AIDS IN JAPANredribbon

General information on HIV/AIDS in Japan

Sex workers

Sex workers and HIV/AIDS: Basic information

This article does not necessary reflect all of the views in the communities

1. Brief history related to HIV/AIDS and SWs

History related to HIV/AIDS and sex workers (SWs) in Japan originates in Matsumoto AIDS panic in 1986 and Kobe AIDS panic in 1987 . Although there were few information about the infected person in the Matsumoto's case, and the infected Japanese woman was not related to commercial sex works in the Kobe's case, media excessively misreported that these two infected women were engaged in commercial sex works. As a purpose of preventing further HIV infections, media revealed the name and picture of these infected women. Also they forcibly interviewed with their family members and took their pictures without their permissions. Information from these excessive media's reports caused strong fear of HIV infection in Japanese society. Due to the social fear of infection, the number of people who receive HIV test at public health center had rapidly increased.

2. Marginalised population

Excessive media's report also created the strong stereotypical image that "SWs with HIV = persons who spread the infection". On the other hand, however, it is often neglected that HIV can also be spread from their clients to SWs. In fact, regardless of such strong social fear of HIV infection among Japanese general population, there have been no programs or interventions that have been conducted Care defined SWs as "those who engage in commercial sex industries or their clients". The guideline also classified SWs as one of the most prioritized groups for HIV prevention programs. Despite of the guideline, there are a few HIV prevention programs targeting SWs or their clients that is currently implemented by the Japanese government or local community organizations. This situation also applies to academic research fields. In Japan, HIV/AIDS related research focus more on MSM, youths, and pregnant women, but less on SWs.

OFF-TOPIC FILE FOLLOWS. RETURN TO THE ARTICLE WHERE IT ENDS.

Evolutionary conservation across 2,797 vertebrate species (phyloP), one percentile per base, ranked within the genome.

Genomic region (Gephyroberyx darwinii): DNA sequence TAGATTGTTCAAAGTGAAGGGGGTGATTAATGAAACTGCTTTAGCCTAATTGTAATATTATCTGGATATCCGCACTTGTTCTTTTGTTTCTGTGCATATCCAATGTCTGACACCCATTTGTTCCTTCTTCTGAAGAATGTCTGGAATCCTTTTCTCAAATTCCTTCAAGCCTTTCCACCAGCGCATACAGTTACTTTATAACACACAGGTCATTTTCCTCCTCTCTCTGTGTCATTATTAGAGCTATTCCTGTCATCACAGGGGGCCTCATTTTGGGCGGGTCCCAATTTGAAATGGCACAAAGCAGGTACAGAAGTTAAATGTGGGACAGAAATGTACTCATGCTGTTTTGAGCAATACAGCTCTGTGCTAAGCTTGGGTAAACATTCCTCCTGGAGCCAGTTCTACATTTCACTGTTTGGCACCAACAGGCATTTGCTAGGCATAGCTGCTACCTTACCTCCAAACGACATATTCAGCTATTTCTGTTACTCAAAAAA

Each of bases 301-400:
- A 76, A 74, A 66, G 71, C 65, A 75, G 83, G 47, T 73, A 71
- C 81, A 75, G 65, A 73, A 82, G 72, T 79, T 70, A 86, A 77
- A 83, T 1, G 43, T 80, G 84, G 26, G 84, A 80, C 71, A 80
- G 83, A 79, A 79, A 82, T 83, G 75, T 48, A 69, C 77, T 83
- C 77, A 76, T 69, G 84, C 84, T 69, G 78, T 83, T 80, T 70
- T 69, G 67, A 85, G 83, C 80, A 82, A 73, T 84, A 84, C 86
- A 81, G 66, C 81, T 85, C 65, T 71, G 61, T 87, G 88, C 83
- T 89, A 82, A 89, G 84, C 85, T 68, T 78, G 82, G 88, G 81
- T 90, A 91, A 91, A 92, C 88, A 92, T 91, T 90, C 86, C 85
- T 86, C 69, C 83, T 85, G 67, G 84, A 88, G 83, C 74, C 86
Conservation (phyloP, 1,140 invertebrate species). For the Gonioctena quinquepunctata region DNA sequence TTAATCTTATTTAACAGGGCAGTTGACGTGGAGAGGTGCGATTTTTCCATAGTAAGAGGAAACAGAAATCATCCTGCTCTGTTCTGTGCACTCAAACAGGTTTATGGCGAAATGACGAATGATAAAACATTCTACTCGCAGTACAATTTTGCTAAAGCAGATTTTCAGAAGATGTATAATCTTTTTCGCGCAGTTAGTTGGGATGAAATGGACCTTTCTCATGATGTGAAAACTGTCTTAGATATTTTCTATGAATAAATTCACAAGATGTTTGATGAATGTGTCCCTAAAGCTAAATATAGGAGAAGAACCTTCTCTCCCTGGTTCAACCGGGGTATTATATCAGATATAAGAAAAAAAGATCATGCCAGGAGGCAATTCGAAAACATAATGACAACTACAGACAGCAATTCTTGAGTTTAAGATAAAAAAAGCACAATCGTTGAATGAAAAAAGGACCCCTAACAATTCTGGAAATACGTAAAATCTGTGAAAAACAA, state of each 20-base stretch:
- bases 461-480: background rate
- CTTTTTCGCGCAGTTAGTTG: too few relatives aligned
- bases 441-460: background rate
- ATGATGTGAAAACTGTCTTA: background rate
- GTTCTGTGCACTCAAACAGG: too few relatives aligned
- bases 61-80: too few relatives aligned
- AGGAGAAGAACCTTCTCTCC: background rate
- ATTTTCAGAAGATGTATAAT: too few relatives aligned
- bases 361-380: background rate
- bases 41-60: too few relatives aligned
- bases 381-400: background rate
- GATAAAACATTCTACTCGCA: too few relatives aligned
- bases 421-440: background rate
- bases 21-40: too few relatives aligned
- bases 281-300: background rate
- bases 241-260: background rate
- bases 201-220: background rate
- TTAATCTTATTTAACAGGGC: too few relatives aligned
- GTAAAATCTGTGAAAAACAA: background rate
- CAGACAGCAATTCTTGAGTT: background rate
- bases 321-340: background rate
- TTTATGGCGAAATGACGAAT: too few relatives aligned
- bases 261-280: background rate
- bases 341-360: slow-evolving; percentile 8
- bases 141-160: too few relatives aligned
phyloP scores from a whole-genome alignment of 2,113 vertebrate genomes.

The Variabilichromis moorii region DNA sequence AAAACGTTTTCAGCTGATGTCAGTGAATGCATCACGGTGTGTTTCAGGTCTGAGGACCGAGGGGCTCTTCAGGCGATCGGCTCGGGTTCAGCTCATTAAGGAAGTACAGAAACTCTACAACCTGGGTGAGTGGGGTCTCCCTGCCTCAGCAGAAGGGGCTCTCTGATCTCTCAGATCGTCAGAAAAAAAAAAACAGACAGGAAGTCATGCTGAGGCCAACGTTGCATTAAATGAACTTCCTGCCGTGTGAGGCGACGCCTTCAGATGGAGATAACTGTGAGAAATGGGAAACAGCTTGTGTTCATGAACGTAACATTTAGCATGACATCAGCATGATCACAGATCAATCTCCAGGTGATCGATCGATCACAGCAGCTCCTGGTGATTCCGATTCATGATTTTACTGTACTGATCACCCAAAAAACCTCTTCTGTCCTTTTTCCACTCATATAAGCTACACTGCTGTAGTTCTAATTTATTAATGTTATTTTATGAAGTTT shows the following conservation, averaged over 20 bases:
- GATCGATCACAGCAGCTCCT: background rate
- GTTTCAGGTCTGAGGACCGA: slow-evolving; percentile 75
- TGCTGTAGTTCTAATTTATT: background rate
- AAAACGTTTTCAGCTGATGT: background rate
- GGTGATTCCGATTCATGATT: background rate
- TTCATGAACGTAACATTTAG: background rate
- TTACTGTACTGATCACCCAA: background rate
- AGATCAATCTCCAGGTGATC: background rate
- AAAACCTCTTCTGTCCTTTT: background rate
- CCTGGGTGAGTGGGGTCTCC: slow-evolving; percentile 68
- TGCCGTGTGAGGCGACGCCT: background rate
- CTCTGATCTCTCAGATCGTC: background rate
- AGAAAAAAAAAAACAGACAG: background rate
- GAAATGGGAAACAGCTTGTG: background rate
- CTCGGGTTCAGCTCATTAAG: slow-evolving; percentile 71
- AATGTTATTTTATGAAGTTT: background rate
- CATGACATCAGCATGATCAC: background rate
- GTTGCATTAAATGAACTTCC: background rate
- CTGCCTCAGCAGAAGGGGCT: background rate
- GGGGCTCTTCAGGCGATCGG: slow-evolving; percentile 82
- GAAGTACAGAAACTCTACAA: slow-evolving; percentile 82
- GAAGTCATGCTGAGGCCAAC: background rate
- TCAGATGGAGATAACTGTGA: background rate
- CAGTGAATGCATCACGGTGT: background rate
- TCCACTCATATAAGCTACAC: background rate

3. What is the HIV prevalence rate among SWs in Japan?

There are no registration systems for SWs in Japan . As long as the infectious disease control law does not say, it is not required for newly employed SWs to fill out individual past experiences in commercial sex industry. Therefore, there is no official data for "HIV prevalence among SWs" and also the data on "proportions of HIV cases of SWs to the total HIV cases". In addition, large-scale surveys for SWs (or their clients) have never been conducted in Japan. Thus, HIV/AIDS situations on SWs are largely unknown. Although there is no official reports of HIV cases among SWs, existing research suggest generally higher prevalence rates and history of Sexually Transmitted Diseases (STDs) such as Chlamydia and Syphilis among SWs, as opposed to general populations. Although actual HIV prevalence rates are low in Japan, it is considered that HIV risk is quite high in particular work places where prevention is incapable. These findings apply to female SWs but not to male or transgender sex workers.

4. Current problems of SWs

  • The increasing popularity of "delivery-style sex work" (a SW visits directly to a client's door): After 1999 when modified Entertainment Business Control Law was amended, "delivery-style sex works" have increased. It is more difficult to provide HIV prevention services to "delivery-style sex workers", compared to "venue-based sex workers". Also, they are more vulnerable to violence or physical abuse from their clients.
  • The effects of clean-up program: Many commercial sex venues, particularly the ones around Tokyo areas, have been cleaned up. As a result, many SWs including foreign sex workers are now working at poorer working environments. This is due to the lack of coordination between polices and the Ministry of health, labour, and Welfare. HIV prevention efforts by the Ministry of health, labour, and Welfare are contradictory to the commercial sex control programs by the police.
  • No HIV prevention programs or interventions targeting the clients or the venues:
  • Lack of support and care for foreign SWs:

Usuful information;

released: 31st, March, 2006

This article is written by Nozomi,MIZUSHIMA

Research fellow, Interfaculty Initiative in Information Studies
University of Tokyo
Chairperson of SW-rpm